From your experience, what would you say is the most common reason small businesses fall victim to cybersecurity fraud?

Jack Koziol: There is a common misconception among many small businesses that they are not large or valuable enough to be cyberattack-worthy. It’s easy to think as a smaller organization that you can safely fly under hackers’ radar. Unfortunately, this mindset is the biggest contributor to the rapid growth in Small and Mid-Sized Business (SMB) cyberattacks. Today’s hackers readily take advantage of an SMB’s constrained investment in security controls, or they exploit a false sense of security that in-place protection, detection and response systems will catch all malicious activity — ultimately exposing a vulnerable second line of defense: employees.

Gerry Beuchelt: In a never-ending cycle of high-profile security flaws and breaches, business systems security has never been more important. However, according to the latest PwC Global State of Information Security Survey, security spending has dropped by a third in the last 12 months. It’s clear that the threat is there, but the evidence suggests some businesses are still adopting a “security through obscurity” strategy by wrongly assuming their corporate data is of no interest to hackers because they are a small or medium-sized enterprise. At the same time, even Congress has recognized that small businesses are now being targeted at alarming rates: last year, a report found that more than 14 million small and medium business were attacked in less than a year.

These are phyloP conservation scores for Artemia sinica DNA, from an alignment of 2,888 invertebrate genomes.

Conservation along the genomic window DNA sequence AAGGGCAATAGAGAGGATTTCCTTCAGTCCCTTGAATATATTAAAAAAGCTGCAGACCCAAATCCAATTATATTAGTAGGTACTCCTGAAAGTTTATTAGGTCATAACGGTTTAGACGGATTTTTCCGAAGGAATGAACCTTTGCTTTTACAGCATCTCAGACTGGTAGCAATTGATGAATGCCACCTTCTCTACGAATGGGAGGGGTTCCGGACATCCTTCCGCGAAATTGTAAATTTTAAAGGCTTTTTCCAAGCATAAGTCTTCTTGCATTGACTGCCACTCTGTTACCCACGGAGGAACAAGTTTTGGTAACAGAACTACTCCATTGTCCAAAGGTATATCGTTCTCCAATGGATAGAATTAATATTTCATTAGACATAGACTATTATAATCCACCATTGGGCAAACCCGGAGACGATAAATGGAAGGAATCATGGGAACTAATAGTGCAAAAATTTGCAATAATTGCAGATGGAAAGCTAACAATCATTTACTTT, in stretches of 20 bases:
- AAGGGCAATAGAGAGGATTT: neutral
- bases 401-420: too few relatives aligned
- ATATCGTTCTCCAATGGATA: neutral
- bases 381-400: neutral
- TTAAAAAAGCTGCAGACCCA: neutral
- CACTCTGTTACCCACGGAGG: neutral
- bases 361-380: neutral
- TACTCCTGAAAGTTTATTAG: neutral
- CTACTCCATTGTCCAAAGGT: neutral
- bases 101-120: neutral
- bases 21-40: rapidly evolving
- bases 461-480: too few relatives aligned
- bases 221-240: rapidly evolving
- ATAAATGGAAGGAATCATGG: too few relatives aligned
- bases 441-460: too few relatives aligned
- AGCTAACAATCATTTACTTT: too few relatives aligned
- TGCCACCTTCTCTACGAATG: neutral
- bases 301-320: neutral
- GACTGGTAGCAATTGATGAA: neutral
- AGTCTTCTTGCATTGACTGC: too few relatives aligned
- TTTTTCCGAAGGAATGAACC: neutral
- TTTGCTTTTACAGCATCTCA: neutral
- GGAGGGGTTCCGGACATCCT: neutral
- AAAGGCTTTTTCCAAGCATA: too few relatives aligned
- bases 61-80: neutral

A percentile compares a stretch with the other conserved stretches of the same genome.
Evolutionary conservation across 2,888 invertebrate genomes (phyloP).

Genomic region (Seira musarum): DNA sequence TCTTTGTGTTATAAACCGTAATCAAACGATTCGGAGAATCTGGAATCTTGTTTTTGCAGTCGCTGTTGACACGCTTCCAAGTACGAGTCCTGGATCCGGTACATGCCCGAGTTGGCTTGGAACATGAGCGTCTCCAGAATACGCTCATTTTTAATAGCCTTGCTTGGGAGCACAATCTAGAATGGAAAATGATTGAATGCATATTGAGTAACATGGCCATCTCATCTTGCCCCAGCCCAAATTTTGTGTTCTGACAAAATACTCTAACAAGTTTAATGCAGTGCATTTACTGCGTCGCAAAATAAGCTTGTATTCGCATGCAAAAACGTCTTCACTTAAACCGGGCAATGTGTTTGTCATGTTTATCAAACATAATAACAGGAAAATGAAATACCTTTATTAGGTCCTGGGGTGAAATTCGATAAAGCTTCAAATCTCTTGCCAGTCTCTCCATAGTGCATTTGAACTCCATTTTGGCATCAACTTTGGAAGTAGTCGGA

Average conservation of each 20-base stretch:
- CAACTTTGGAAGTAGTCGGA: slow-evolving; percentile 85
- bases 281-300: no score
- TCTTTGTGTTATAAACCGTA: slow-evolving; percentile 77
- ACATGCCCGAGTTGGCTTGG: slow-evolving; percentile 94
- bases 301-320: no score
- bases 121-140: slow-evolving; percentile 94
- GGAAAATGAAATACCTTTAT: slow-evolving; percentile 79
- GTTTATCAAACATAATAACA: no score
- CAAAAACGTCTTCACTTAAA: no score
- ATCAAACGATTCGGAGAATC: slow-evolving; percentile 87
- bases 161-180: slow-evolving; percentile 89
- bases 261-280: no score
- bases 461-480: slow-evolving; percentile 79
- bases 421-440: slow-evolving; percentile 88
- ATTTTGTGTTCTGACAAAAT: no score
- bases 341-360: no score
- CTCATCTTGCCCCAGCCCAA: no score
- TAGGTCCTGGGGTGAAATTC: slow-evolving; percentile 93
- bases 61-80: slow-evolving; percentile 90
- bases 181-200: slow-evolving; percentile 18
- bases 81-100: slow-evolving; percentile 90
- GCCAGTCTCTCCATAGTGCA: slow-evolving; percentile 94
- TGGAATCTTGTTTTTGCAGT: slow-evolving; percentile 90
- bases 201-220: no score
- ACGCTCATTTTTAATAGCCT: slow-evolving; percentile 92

This lack of spending can often produce an unclear IT security strategy, with teams relying on manual processes such as password spreadsheets to keep accounts secure. This problem is exacerbated by the bring-your-own-device or even bring-your-own-application culture and remote working, which is making it difficult for companies who don’t have the right technology to have an all-encompassing view of their security.

In many cases, this results in employees becoming the first line of defense against outside threats to protect company data. According to our data, more than half of IT executives surveyed rely on employees alone to monitor their own password behavior, subsequently leaving the company at risk. While it’s important that employees are adequately trained in security practices, it’s also crucial that IT teams make the right investment of time and resources to take control of company security.